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Discussion Starter · #1 ·
Was interesting...

Hives A and B have rocking queens. I don't know how I got so lucky to get two good queens as my starter queens, but I'm so grateful. Both hives still have eggs and brood in all stages, although they are already pushing B's queen down. Hive A had capped brood in the third medium chamber and a few drones in the fourth.

I gave them some empty frames a few weeks ago, when I took a handful of capped frames for our use, and they have done nothing with them. So I'm guessing there isn't anything out there, just like I was told...I was hoping my bees had access to something unusual, but apparently not. What they have is what they have, so I opted to just leave everything in the hives as is as far as stores, and I might feed them to fill those empty frames before winter.

Hive C is giving me a headache. This hive is queenless again. Again! The last queen did build up the population before vanishing, but they only have capped brood at this point, and little of that. They are packing in the syrup though, as I've been feeding; very little stored pollen though. I gave them a frame of eggs again and left them to it. I do not know what keeps happening to this hive's queen. I'm worried now, as those eggs, should the bees choose to do anything with them, will be some time before a queen is laying. Drones are still in the hives; I saw several. UGH. This is their last chance...if they aren't queenright by the end of September, I'll combine with a nuc.

I did sugar rolls on all big hives. Of course, hive C has had a long brood break, so they didn't have any. Hive A didn't have any either. There were three in hive B. I found this interesting, as three weeks ago all were negative, and drops have been negative. So this is new information for me to use.

Last time I inspected I saw SHB, just a few on the inners. Did not see any this time in the big hives, a few in one nuc, and none were in the traps. I redid the traps and every hive and nuc now has one.

Nuc 1 is busy raising queens. Too bad the capped cells are all close together on one frame or I'd have given a few cells to Hive C. They are busy storing syrup while waiting around. This is the nuc where I saw a few SHB.

Nuc 2 has an excellent local queen. Always tons of eggs and brood. Her nuc is storing up plenty of syrup too. I saw her, determinedly walking away from me. I tried to catch her...she needs to be marked..but I failed.

So now, the question is...to treat or not to treat. I'm all for not treating if there isn't a problem, but I also can't see letting the bees suffer and die from what is essentially a bee parasite that I know they have, albeit in relatively small numbers. I do fecal egg counts on my horses, and only if they reach a particular threshold do I deworm. I see this as the same idea. So I'm thinking about what I'd like to do.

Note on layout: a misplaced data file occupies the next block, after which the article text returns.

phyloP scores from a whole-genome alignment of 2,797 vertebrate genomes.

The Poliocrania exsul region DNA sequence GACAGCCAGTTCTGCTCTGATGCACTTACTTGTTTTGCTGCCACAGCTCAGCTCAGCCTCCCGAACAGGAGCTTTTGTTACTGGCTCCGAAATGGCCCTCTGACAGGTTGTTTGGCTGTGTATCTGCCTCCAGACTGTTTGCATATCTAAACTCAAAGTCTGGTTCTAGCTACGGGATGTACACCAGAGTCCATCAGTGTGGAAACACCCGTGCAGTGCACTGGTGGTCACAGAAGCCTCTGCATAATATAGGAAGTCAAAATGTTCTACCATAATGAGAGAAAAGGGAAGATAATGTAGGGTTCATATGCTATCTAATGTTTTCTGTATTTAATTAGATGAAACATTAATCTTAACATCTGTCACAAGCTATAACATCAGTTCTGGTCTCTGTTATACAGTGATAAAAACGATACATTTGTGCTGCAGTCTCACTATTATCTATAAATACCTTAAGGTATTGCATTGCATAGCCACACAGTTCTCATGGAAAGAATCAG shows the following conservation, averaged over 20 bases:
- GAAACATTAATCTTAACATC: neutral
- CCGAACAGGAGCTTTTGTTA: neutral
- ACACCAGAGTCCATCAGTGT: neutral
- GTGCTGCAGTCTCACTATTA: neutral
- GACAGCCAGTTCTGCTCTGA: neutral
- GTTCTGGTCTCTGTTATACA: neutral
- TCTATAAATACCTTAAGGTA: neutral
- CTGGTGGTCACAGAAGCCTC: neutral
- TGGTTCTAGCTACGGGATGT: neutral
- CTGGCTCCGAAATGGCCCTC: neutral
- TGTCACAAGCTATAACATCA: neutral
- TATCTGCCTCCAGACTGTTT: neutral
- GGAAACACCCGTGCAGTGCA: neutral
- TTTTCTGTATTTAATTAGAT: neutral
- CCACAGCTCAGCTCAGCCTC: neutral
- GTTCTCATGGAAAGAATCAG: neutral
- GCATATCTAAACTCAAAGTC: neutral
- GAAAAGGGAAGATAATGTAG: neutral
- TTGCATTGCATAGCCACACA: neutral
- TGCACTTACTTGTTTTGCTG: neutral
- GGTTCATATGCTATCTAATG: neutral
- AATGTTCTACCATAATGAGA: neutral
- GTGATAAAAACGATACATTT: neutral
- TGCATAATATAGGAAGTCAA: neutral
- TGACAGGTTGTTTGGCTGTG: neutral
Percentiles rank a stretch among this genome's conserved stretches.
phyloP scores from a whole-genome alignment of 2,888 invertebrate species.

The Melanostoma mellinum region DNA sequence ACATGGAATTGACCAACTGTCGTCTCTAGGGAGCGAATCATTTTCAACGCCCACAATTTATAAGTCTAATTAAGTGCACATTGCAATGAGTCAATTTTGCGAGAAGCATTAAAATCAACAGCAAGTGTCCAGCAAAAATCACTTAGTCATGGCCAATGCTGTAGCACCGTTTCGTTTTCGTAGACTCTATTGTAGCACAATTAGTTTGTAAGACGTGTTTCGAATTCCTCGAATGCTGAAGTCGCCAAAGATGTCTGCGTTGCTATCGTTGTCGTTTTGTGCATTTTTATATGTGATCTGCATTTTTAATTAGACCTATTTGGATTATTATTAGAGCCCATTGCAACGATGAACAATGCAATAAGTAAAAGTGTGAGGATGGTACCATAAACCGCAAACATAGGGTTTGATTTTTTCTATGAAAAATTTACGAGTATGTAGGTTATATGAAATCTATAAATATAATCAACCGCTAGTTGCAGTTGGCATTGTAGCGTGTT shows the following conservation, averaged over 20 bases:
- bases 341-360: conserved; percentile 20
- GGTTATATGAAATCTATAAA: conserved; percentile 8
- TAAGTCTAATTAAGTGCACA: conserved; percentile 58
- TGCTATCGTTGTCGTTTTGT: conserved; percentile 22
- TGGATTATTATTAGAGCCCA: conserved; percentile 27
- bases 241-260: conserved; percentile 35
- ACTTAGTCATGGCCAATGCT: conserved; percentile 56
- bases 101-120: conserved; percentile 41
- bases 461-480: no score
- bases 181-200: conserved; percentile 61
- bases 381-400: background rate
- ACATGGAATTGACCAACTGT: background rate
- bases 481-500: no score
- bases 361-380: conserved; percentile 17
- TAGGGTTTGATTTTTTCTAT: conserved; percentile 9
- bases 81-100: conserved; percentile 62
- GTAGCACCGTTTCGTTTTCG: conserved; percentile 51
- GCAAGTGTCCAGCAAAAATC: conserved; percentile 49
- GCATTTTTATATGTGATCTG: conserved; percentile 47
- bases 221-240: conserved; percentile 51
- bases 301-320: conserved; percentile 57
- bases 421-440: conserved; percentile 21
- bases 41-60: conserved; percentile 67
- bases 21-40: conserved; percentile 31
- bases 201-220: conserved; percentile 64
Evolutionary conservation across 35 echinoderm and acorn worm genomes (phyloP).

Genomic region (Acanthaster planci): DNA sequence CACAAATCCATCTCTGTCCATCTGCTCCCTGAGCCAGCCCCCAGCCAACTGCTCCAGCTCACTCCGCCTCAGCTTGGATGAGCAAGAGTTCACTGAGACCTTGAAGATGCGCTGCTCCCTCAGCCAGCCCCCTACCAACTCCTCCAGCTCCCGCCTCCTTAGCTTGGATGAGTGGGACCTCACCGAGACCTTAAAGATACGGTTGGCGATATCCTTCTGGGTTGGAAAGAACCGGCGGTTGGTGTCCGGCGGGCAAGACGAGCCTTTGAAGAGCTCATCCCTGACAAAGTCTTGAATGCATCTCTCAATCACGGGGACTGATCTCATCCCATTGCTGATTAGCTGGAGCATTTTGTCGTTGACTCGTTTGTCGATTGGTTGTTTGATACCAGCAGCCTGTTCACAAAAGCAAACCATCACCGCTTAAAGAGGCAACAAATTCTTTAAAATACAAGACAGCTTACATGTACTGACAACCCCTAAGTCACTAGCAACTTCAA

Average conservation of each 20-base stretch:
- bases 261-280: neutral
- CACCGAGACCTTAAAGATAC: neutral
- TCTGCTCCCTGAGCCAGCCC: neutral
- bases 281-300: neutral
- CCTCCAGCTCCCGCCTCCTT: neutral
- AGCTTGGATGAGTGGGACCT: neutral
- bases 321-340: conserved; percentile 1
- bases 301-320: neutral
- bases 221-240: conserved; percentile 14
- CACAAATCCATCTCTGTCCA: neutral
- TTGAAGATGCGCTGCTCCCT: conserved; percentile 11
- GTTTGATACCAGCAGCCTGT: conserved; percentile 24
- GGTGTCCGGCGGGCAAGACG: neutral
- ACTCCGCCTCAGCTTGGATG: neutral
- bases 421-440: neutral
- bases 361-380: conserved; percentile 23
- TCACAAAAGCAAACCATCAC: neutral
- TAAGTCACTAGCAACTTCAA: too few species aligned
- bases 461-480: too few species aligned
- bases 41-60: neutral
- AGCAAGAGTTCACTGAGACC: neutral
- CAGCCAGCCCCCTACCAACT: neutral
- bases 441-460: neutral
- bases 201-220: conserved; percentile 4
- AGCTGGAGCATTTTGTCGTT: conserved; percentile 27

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Three mites!!!! Everyone should be so lucky! Sounds like you don't have a problem--yet, so I would not treat at this time. Keep monitoring, keep doing what you are doing now. Sounds like you have a good plan.
 

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this is my first year and all summer during inspections I would open drone brood and never found a mite, did sugar rolls last week and found counts of 11, 9, and 7, ( 3 hives) I treated right away, I was shocked at the counts treatment period ends tomorrow and plan to do at least 1 more sugar roll test to see if it worked ( formic acid)
 

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Discussion Starter · #4 ·
Yeah, I'm planning to monitor....but ordering MAQS just in case ;) The bees are still raising brood, so the potential for a big jump in varroa population exists.

I e-mailed a local beek about queens but haven't heard back. I don't know if I'll be able to get into the hive tomorrow to check on whether or not hive C has done anything with those eggs -- rain is expected -- but I kinda want to have the possibility to go get a queen if necessary in my back pocket, kwim.

Hopefully that nuc's QC hatch here in the next few days...next week looks to be good mating weather. I also recently learned one of the larger beeks in our area has placed some hives about 5 miles away as the bee flies...hopefully some good drones out there.

I managed to get poison ivy while crashing around out there...time to weed whack. The hives sit on carpet, but I do have to walk through some stuff to get there. I'd almost rather be stung by bees than get poison ivy...

ETA: I read about cases like that...where a sugar roll showed a few mites but treatment resulted in a veritable hailstorm of mites! It did make me wonder if more are hanging out in there than I could see....hence I'll keep a close eye on them. Might try doing a roll every week instead of every 3. If the numbers go up, I'll treat. If I had 20 hives, I could likely try going TF and splitting survivors, but alas, not the case.
 
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